WASHINGTON (March 15, 2010)—Acclaimed nonfiction writer Donovan Webster sets out to chart his ancestral journey using his own DNA as a global guide in his new book for National Geographic, MEETING THE FAMILY: One Man’s Journey Through His Human Ancestry (National Geographic Books; ISBN 978-1-4262-0573-6; April 20, 2010; $26 hardcover).
In 2005, National Geographic, IBM and the Waitt Foundation created the Genographic Project, which uses the tools of molecular genetics to track the ancient migrations of our ancestors, employing modern science and a global community to disentangle the stories that weave us together as members of the human family. Award-winning author Webster was one of the first participants, and, soon after getting the results of his cheek swab that identified a pattern of markers in his DNA, he set out to meet members of his ancestral family. The journey took him to three continents and through thousands of years of human history.
Webster’s first stop was Tanzania’s Rift Valley, where he lived among Hadzabe tribespeople, hunted wild boar, gathered healing plants and visited the hollow tree where generations of Hadzabe women have given birth.
From Africa, Webster traveled to Roman ruins in Lebanon’s fertile Bekaa Valley and shared afternoon coffee with two men whose lives reflect this cultural crossroads. His quest for family connections took him next to Samarkand, Uzbekistan, where he discovered kinship with the performers of a traveling circus.
Finally, in the heart of Bilbao, Spain, a city that has reinvented itself time and again through the ages, Webster came face-to-face with a museum exhibition that mirrored his own incredible journey.
Webster’s adventure, tracing his family tree all the way back to its roots 60,000 years ago in Africa, is unique and universal. It’s a tale of chance meetings and thought-provoking occurrences that, as it unwinds, tells the story of all humankind.
In his foreword to the book, Genographic Project Director Spencer Wells, a National Geographic Explorer-in-Residence, writes that Webster’s story “intersects with everyone else’s at various points along the way. Each of us is carrying the pattern of our family’s wanderings inside ourselves, in our own DNA. The tools of modern molecular genetics can help us read the history encoded there. Written in the pattern of nucleotides, the As, Cs, Gs, and Ts in our genome tell a story of birth, death, adversity, and triumph — an epic trek from an African homeland to the far corners of the Earth. The baroque pattern of human tapestry, woven from such seemingly disparate threads, ultimately reveals a deeper pattern of shared journeys. We are truly members of a human family far more closely related than we ever dreamed of a generation ago — one than includes Europeans, Asians, Native Americans, New Guineans, Africans, and everyone in between.”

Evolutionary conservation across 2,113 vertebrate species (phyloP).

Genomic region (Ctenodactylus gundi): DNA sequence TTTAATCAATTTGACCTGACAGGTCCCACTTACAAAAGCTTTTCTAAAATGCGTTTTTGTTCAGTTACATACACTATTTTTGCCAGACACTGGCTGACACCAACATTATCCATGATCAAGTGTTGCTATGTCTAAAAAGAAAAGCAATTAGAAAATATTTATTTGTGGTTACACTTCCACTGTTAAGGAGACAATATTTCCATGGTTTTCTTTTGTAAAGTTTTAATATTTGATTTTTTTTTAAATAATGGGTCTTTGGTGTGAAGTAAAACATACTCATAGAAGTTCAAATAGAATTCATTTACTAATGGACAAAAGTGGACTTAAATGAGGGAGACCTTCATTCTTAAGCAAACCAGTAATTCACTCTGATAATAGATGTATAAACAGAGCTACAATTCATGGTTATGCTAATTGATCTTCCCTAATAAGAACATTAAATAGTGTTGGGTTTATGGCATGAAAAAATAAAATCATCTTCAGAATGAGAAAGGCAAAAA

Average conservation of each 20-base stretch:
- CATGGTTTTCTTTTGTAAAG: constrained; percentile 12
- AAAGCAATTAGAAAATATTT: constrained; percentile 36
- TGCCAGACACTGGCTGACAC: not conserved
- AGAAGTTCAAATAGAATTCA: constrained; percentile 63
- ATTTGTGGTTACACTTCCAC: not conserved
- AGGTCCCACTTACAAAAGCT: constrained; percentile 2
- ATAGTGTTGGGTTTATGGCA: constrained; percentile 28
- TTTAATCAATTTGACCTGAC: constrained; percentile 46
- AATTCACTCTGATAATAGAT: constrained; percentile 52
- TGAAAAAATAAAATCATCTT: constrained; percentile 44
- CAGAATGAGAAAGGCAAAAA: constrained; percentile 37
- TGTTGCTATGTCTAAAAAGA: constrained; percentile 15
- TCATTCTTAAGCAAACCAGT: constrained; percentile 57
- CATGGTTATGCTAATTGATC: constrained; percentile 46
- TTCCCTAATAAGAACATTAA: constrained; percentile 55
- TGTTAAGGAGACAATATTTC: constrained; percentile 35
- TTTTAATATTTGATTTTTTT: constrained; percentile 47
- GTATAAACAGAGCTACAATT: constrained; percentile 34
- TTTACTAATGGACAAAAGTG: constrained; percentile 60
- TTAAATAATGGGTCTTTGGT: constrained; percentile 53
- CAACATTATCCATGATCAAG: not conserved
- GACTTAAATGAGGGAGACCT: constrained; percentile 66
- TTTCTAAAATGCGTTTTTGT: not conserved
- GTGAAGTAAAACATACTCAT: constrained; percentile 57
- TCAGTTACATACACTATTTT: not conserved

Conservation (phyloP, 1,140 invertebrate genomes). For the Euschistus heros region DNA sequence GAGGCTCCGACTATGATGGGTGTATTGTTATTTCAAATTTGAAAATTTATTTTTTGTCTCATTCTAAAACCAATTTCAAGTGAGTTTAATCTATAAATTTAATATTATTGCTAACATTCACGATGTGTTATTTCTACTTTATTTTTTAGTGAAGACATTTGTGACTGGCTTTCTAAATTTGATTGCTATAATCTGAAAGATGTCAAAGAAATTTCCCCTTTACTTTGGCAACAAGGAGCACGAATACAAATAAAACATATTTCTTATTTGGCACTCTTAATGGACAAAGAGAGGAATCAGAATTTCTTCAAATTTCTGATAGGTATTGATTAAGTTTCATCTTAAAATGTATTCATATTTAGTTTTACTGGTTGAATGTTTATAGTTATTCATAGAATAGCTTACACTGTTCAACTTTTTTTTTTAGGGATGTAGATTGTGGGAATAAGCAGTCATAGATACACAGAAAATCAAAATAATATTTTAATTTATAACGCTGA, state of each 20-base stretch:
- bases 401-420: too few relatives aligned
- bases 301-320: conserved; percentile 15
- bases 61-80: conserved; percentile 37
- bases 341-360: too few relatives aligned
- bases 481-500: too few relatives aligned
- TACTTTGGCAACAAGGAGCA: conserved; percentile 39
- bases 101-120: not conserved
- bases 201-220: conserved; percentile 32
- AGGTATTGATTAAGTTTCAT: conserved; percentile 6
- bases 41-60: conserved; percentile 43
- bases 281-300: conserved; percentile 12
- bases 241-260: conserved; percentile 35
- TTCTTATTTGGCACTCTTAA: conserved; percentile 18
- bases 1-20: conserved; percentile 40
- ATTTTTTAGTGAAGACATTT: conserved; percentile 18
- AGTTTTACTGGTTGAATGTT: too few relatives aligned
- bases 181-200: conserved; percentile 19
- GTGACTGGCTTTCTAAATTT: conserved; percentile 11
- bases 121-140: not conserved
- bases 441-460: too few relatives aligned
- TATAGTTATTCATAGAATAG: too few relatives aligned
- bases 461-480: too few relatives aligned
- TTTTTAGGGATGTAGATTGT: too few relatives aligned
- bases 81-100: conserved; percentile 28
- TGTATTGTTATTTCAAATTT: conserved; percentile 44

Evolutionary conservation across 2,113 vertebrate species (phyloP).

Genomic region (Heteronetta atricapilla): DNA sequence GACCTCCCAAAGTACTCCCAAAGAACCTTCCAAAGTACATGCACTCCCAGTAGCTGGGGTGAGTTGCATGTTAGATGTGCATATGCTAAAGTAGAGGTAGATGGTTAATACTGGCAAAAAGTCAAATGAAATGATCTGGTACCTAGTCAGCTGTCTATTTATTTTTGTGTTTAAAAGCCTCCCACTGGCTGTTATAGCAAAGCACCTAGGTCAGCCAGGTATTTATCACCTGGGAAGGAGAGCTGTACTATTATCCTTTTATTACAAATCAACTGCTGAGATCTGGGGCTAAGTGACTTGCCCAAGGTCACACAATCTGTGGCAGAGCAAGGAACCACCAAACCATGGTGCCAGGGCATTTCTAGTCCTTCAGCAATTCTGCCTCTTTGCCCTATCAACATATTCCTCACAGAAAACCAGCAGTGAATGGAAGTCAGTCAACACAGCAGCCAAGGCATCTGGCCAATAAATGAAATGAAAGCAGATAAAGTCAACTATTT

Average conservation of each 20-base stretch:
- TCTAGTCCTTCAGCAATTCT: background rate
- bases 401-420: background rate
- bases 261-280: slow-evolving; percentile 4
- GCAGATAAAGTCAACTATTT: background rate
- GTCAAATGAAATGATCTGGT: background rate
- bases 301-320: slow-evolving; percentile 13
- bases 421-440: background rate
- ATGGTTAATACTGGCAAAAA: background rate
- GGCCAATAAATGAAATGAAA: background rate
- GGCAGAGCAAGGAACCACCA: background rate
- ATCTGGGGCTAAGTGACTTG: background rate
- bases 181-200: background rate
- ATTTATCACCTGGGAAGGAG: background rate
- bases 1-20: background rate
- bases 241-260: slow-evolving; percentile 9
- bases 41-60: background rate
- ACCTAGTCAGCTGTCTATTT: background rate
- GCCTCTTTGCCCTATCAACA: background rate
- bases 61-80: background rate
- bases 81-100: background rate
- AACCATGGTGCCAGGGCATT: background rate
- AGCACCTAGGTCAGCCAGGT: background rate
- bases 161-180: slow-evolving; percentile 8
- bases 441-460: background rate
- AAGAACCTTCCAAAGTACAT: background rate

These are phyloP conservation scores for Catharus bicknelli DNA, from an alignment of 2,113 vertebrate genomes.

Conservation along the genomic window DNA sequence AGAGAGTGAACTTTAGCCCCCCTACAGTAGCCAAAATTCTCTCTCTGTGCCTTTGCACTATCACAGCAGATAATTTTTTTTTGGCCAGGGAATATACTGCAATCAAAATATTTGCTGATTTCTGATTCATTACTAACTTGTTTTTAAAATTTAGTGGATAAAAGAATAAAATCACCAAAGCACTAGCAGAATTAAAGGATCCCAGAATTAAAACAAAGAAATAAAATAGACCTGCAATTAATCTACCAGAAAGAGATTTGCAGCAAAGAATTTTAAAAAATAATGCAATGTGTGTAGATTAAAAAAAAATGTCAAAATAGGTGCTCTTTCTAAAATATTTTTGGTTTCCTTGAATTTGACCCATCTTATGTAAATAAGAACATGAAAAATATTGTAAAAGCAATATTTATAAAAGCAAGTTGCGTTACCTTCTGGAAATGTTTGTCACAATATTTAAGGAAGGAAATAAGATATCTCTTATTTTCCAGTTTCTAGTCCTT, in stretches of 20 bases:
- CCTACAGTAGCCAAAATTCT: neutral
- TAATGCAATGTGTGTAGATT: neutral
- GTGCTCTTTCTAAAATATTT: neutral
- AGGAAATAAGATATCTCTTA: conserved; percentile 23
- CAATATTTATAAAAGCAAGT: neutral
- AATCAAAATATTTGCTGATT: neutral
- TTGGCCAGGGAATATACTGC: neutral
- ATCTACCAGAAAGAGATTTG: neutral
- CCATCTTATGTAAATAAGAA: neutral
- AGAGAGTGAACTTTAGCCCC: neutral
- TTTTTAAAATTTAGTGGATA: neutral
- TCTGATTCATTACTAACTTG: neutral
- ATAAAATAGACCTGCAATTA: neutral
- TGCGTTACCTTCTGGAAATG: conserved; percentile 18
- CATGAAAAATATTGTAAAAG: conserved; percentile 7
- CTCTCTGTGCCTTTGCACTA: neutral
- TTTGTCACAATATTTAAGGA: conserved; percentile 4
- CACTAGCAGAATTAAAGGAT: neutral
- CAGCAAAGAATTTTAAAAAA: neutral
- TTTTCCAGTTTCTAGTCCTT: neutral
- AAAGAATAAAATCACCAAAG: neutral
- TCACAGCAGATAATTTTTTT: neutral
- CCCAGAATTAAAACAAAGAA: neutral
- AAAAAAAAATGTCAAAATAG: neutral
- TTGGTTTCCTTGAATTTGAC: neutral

Webster’s work has appeared in The New Yorker, National Geographic, Vanity Fair and the New York Times Magazine. His previous books include “Aftermath: The Remnants of War” and “The Burma Road: The Epic Story of the Burma-India Theater in World War II.” MEETING THE FAMILY is his first book for National Geographic.
About The Genographic Project
The Genographic Project seeks to chart new knowledge about the migratory history of the human species and answer age-old questions surrounding the genetic diversity of humanity. The project is a not-for-profit, multiyear, global research partnership of National Geographic and IBM, launched in 2005, using genetics as a tool to address anthropological questions on a global scale. At the core of the project is a consortium of 11 global regional scientific teams who, following an ethical and scientific framework, are responsible for sample collection and DNA analysis in their respective regions. The project is open to members of the public to participate through purchasing a public participation kit from the Genographic Web site, nationalgeographic.com/genographic, where they can choose to donate their genetic results to the expanding database. Proceeds from kit sales support the field research and a Legacy Fund for indigenous and traditional community-led language revitalization and cultural projects.
About National Geographic
The National Geographic Society is one of the world’s largest nonprofit scientific and educational organizations. Founded in 1888 to “increase and diffuse geographic knowledge,” the Society works to inspire people to care about the planet. It reaches more than 375 million people worldwide each month through its official journal, National Geographic, and other magazines; National Geographic Channel; television documentaries; music; radio; films; books; DVDs; maps; exhibitions; live events; school publishing programs; interactive media; and merchandise. National Geographic has funded more than 9,200 scientific research, conservation and exploration projects and supports an education program promoting geographic literacy. For more information, visit nationalgeographic.com.